“My two most memorable fish so far were the 751-pound blue marlin we caught during the Pensacola International Billfish Tournament [in 2007] and the first billfish I ever caught in 1996, fishing out of my old 19-foot center console off Marathon in the Florida Keys.” “When it comes to tournament preparation, I rely heavily on my captain, Scotty Kettenring, to make sure the boat and tackle are ready to go. At the dock before each event, we recheck everything prior to departure to make sure everything’s all set. At that point you just have to relax and have a good time.” “I know that tournaments have been moving toward placing more emphasis on catch and release, with some going to 100 percent release and others raising the minimum fork lengths for any fish to be kept. I think that these measures will help increase the fishery and will hopefully continue to allow a significant amount of self-governing on these issues. I would hate to see mandated guidelines from those outside our sport that are any more strenuous than those that we place upon ourselves.”

Billfishing Magazine


Jim Murphy Profile

Tournament Awards: 2007 4th Place: USVI Open Atlantic Blue Marlin Tournament, St. Thomas Top Tagging Team: USVI Open Atlantic Blue Marlin Tournament, St. Thomas 7th Place Overall: Bahamas Billfish Championship Series Favorite Billfishing Location: ”Madeira. It’s unbeatable in terms of a location with top-notch accommodations, scenery and the ability to produce a grander blue marlin.” Favorite “Fun Fishing” Location: ”Anywhere I am fishing at the time is fun for me. St. Thomas rates very high on the list—plenty of blue marlin on the North Drop and the beautiful Caribbean setting is a bonus.” Other Interests: “All types of fishing and big-game hunting, flying and staying in shape.” Occupation: ”CEO of Afterburner, Inc.” Thoughts on the Future of Sportfishing: “If we cannot get a handle on the longlining situation and over-exploitation by the world’s commercial fishing fleet then the future is not pretty. Being an optimist, I believe we can rally and preserve a sustainable fishery for the future.”


ast year was my first full season fishing all of the Bahamas Billfish Championship tournaments. We also fished the Bacardi and the Boy Scout down in St. Thomas and had a great time along the way. We plan on fishing that same schedule in 2008.”

Favorite Fish Story: “After many years of traveling around the world trying to catch my first marlin, I ended up catching my first on my own boat with only my girlfriend and I onboard to manage the task.”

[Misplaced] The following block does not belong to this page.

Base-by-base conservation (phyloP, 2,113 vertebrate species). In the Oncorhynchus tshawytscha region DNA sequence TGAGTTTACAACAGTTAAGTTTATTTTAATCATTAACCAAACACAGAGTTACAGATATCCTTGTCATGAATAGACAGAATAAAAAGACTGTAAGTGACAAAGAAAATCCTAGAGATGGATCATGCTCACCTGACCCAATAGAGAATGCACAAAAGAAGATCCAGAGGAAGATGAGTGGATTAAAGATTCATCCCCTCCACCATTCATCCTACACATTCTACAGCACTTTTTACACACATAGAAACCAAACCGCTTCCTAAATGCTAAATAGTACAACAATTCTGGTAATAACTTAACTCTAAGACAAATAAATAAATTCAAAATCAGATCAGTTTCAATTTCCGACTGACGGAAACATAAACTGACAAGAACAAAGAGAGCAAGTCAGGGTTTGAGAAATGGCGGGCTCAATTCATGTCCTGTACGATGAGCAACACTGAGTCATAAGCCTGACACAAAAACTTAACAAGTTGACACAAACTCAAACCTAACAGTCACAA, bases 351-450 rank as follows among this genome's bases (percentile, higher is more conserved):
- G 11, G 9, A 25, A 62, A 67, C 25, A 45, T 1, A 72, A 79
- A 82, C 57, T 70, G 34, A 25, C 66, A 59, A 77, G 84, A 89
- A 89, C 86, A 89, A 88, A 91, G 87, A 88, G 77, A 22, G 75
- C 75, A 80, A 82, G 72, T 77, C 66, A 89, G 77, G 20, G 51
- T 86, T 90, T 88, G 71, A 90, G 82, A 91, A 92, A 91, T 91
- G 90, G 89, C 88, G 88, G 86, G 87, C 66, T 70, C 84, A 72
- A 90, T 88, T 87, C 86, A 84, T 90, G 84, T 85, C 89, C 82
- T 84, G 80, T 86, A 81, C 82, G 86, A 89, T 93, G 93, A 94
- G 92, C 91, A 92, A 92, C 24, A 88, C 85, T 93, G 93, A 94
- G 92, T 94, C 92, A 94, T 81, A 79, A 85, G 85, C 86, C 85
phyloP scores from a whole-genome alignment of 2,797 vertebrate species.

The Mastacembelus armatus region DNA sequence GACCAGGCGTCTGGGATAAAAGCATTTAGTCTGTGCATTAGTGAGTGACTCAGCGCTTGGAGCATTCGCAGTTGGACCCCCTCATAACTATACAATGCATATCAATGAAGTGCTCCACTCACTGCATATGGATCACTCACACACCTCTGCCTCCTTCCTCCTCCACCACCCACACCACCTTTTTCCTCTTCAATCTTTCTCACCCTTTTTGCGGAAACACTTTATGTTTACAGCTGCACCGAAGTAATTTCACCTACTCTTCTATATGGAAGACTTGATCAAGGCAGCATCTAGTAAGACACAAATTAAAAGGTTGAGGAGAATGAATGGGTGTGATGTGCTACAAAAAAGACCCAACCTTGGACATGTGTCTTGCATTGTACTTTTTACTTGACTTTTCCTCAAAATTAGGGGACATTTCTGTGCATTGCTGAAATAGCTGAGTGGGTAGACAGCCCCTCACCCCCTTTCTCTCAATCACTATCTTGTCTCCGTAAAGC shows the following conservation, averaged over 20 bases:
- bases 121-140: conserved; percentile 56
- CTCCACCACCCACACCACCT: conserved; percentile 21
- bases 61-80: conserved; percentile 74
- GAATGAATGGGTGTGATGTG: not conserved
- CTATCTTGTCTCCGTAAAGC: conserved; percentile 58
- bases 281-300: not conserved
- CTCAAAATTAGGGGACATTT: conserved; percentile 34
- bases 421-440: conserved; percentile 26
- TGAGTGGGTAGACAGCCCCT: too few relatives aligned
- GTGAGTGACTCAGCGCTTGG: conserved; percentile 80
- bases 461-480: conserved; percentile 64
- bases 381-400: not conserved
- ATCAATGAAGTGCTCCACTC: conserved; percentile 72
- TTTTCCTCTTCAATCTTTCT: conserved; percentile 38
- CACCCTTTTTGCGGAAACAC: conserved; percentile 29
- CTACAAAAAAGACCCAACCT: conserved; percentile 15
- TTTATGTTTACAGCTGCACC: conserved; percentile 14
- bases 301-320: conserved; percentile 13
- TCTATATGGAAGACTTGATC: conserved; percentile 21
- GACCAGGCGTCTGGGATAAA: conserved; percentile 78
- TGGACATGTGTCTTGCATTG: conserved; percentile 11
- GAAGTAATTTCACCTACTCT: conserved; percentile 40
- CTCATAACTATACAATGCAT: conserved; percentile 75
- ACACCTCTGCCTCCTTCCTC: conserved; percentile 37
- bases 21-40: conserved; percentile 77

“One of my best personal catches was off Madeira in 2006 when I was able to release a blue marlin we estimated at 800 pounds—my biggest blue to date. We also had 23 sailfish releases in a half-day off Miami in 2005. I just need to catch a spearfish and a stripey to fulfill my goal of catching all the major billfish species.” “Our team has a published Sierra Hotel standards guide that ensure all crewmembers and anglers are on the same page—it’s required reading before any tournament we fish. It outlines the basic configuration of our Merritt as well as the location and operation of the safety equipment along with how we split winnings, how we communicate onboard during the hook-up to release and where everyone is expected to be and how they should act based on their assigned positions. We also hold pretournament briefings outlining our plans for an upcoming event that takes into account our prefishing results, tournament rules, current fishing conditions, weather and dock intel. We also set a daily “Objective” (besides catching the winning fish) that will highlight a weak area we may have encountered recently. We also hold a debrief based on the objectives outlined in the briefing, where we identify what went right or wrong so we can incorporate these lessons learned into the next day’s fishing. If the lesson is significant, we will change the standards guide to reflect this new item.”

The Sierra Hotel team, led by owner Jim Murphy (third from left) during the ever-popular Bahamas Billfish Championship in 2007.

Billfishing Magazine



The following companies proudly support the World Billfish Series and the sport of billfishing as sponsors of the 2008 WBS World Tour.


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Viking Yachts Sportfishing boats from 45 to 74 feet.

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Yamaha Motor Corp. Manufacturer of two- and fourstroke outboard engines.

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Contact: Mike Dixon Phone: 770-420-5800


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Angler Peter Miller Luis Isaias Warren Sands Rick Arnold Kitt Toomey Brett Dudas Rick Murphy Robert Southard Sr. Janice Sands John Burke Johnny White Robert Southard Jr. Scott Robins Debbi David Anthony DelDuca Robert Richardson Mike Mraz John Cooper Rob Ruwitch Jorge Diez Cathy Hamill Ralph Montalvo Charlie Greenberg Joseph Zelenka